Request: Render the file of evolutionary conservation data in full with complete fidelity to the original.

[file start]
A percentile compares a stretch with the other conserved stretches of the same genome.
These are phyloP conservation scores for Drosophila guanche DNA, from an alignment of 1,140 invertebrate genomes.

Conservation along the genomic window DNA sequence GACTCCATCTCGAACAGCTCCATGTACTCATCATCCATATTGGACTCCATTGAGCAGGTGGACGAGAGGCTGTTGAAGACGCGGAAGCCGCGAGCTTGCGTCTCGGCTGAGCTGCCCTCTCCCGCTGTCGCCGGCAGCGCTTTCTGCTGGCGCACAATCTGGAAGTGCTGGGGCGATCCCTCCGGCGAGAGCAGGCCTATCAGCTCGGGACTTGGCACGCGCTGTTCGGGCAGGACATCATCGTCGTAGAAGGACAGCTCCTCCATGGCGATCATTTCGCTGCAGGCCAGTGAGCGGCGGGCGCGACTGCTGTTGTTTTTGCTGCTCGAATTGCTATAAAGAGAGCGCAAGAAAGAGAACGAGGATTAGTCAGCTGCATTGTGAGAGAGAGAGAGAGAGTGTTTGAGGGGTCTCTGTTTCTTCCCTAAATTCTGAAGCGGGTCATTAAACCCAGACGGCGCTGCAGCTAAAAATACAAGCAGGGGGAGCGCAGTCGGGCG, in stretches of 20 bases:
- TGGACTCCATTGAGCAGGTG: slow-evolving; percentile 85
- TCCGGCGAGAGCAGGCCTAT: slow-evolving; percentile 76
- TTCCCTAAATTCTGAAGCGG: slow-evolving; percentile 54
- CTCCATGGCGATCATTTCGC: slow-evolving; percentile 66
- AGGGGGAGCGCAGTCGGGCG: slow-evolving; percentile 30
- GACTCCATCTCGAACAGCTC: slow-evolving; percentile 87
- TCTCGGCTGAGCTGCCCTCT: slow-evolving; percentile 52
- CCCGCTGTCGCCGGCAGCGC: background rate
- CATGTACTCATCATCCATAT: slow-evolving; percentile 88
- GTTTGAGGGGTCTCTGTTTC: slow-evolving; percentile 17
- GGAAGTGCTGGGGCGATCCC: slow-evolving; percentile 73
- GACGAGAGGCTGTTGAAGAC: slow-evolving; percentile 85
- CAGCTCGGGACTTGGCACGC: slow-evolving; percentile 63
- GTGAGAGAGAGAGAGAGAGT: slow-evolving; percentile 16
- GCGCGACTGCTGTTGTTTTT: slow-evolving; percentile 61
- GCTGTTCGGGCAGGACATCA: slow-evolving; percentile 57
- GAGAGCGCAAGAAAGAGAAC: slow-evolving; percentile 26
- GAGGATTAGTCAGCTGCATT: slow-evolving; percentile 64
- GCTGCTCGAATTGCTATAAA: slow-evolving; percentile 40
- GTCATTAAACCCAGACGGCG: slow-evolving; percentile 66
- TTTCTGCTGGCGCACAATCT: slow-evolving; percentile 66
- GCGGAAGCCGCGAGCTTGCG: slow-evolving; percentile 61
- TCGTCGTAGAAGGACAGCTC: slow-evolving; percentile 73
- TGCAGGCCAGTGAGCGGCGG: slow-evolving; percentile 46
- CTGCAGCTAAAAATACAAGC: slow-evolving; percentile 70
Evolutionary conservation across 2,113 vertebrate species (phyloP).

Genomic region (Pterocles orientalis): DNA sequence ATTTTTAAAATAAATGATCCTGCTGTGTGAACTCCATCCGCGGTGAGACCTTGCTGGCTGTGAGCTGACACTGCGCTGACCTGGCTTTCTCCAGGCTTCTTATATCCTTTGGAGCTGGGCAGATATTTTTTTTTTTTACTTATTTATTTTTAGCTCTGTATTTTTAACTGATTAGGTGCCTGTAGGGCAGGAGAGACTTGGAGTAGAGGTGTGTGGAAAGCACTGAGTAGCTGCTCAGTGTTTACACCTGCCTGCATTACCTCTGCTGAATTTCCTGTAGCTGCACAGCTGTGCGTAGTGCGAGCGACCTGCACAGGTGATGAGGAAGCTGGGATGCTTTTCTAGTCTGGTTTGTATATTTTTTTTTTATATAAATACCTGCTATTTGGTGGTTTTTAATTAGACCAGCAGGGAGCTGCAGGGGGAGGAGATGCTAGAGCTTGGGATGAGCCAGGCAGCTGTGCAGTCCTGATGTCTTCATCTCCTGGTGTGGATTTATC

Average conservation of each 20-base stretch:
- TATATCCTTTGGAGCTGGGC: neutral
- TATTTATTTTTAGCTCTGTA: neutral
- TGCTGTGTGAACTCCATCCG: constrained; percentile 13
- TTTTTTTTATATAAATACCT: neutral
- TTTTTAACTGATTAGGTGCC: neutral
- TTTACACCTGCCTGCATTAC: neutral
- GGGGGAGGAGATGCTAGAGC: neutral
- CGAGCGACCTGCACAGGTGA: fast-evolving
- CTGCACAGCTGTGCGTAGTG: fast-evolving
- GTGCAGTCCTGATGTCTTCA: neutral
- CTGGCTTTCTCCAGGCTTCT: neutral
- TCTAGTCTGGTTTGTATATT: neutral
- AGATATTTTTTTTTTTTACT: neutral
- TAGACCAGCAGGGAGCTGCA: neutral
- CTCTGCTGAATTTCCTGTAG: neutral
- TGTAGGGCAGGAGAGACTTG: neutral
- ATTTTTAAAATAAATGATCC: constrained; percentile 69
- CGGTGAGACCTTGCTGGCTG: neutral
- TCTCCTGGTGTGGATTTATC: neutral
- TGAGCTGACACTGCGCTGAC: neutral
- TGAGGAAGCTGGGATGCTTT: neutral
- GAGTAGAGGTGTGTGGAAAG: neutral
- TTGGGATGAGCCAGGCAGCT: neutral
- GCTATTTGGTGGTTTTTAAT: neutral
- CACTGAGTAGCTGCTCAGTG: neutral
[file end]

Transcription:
A percentile compares a stretch with the other conserved stretches of the same genome.
These are phyloP conservation scores for Drosophila guanche DNA, from an alignment of 1,140 invertebrate genomes.

Conservation along the genomic window DNA sequence GACTCCATCTCGAACAGCTCCATGTACTCATCATCCATATTGGACTCCATTGAGCAGGTGGACGAGAGGCTGTTGAAGACGCGGAAGCCGCGAGCTTGCGTCTCGGCTGAGCTGCCCTCTCCCGCTGTCGCCGGCAGCGCTTTCTGCTGGCGCACAATCTGGAAGTGCTGGGGCGATCCCTCCGGCGAGAGCAGGCCTATCAGCTCGGGACTTGGCACGCGCTGTTCGGGCAGGACATCATCGTCGTAGAAGGACAGCTCCTCCATGGCGATCATTTCGCTGCAGGCCAGTGAGCGGCGGGCGCGACTGCTGTTGTTTTTGCTGCTCGAATTGCTATAAAGAGAGCGCAAGAAAGAGAACGAGGATTAGTCAGCTGCATTGTGAGAGAGAGAGAGAGAGTGTTTGAGGGGTCTCTGTTTCTTCCCTAAATTCTGAAGCGGGTCATTAAACCCAGACGGCGCTGCAGCTAAAAATACAAGCAGGGGGAGCGCAGTCGGGCG, in stretches of 20 bases:
- TGGACTCCATTGAGCAGGTG: slow-evolving; percentile 85
- TCCGGCGAGAGCAGGCCTAT: slow-evolving; percentile 76
- TTCCCTAAATTCTGAAGCGG: slow-evolving; percentile 54
- CTCCATGGCGATCATTTCGC: slow-evolving; percentile 66
- AGGGGGAGCGCAGTCGGGCG: slow-evolving; percentile 30
- GACTCCATCTCGAACAGCTC: slow-evolving; percentile 87
- TCTCGGCTGAGCTGCCCTCT: slow-evolving; percentile 52
- CCCGCTGTCGCCGGCAGCGC: background rate
- CATGTACTCATCATCCATAT: slow-evolving; percentile 88
- GTTTGAGGGGTCTCTGTTTC: slow-evolving; percentile 17
- GGAAGTGCTGGGGCGATCCC: slow-evolving; percentile 73
- GACGAGAGGCTGTTGAAGAC: slow-evolving; percentile 85
- CAGCTCGGGACTTGGCACGC: slow-evolving; percentile 63
- GTGAGAGAGAGAGAGAGAGT: slow-evolving; percentile 16
- GCGCGACTGCTGTTGTTTTT: slow-evolving; percentile 61
- GCTGTTCGGGCAGGACATCA: slow-evolving; percentile 57
- GAGAGCGCAAGAAAGAGAAC: slow-evolving; percentile 26
- GAGGATTAGTCAGCTGCATT: slow-evolving; percentile 64
- GCTGCTCGAATTGCTATAAA: slow-evolving; percentile 40
- GTCATTAAACCCAGACGGCG: slow-evolving; percentile 66
- TTTCTGCTGGCGCACAATCT: slow-evolving; percentile 66
- GCGGAAGCCGCGAGCTTGCG: slow-evolving; percentile 61
- TCGTCGTAGAAGGACAGCTC: slow-evolving; percentile 73
- TGCAGGCCAGTGAGCGGCGG: slow-evolving; percentile 46
- CTGCAGCTAAAAATACAAGC: slow-evolving; percentile 70
Evolutionary conservation across 2,113 vertebrate species (phyloP).

Genomic region (Pterocles orientalis): DNA sequence ATTTTTAAAATAAATGATCCTGCTGTGTGAACTCCATCCGCGGTGAGACCTTGCTGGCTGTGAGCTGACACTGCGCTGACCTGGCTTTCTCCAGGCTTCTTATATCCTTTGGAGCTGGGCAGATATTTTTTTTTTTTACTTATTTATTTTTAGCTCTGTATTTTTAACTGATTAGGTGCCTGTAGGGCAGGAGAGACTTGGAGTAGAGGTGTGTGGAAAGCACTGAGTAGCTGCTCAGTGTTTACACCTGCCTGCATTACCTCTGCTGAATTTCCTGTAGCTGCACAGCTGTGCGTAGTGCGAGCGACCTGCACAGGTGATGAGGAAGCTGGGATGCTTTTCTAGTCTGGTTTGTATATTTTTTTTTTATATAAATACCTGCTATTTGGTGGTTTTTAATTAGACCAGCAGGGAGCTGCAGGGGGAGGAGATGCTAGAGCTTGGGATGAGCCAGGCAGCTGTGCAGTCCTGATGTCTTCATCTCCTGGTGTGGATTTATC

Average conservation of each 20-base stretch:
- TATATCCTTTGGAGCTGGGC: neutral
- TATTTATTTTTAGCTCTGTA: neutral
- TGCTGTGTGAACTCCATCCG: constrained; percentile 13
- TTTTTTTTATATAAATACCT: neutral
- TTTTTAACTGATTAGGTGCC: neutral
- TTTACACCTGCCTGCATTAC: neutral
- GGGGGAGGAGATGCTAGAGC: neutral
- CGAGCGACCTGCACAGGTGA: fast-evolving
- CTGCACAGCTGTGCGTAGTG: fast-evolving
- GTGCAGTCCTGATGTCTTCA: neutral
- CTGGCTTTCTCCAGGCTTCT: neutral
- TCTAGTCTGGTTTGTATATT: neutral
- AGATATTTTTTTTTTTTACT: neutral
- TAGACCAGCAGGGAGCTGCA: neutral
- CTCTGCTGAATTTCCTGTAG: neutral
- TGTAGGGCAGGAGAGACTTG: neutral
- ATTTTTAAAATAAATGATCC: constrained; percentile 69
- CGGTGAGACCTTGCTGGCTG: neutral
- TCTCCTGGTGTGGATTTATC: neutral
- TGAGCTGACACTGCGCTGAC: neutral
- TGAGGAAGCTGGGATGCTTT: neutral
- GAGTAGAGGTGTGTGGAAAG: neutral
- TTGGGATGAGCCAGGCAGCT: neutral
- GCTATTTGGTGGTTTTTAAT: neutral
- CACTGAGTAGCTGCTCAGTG: neutral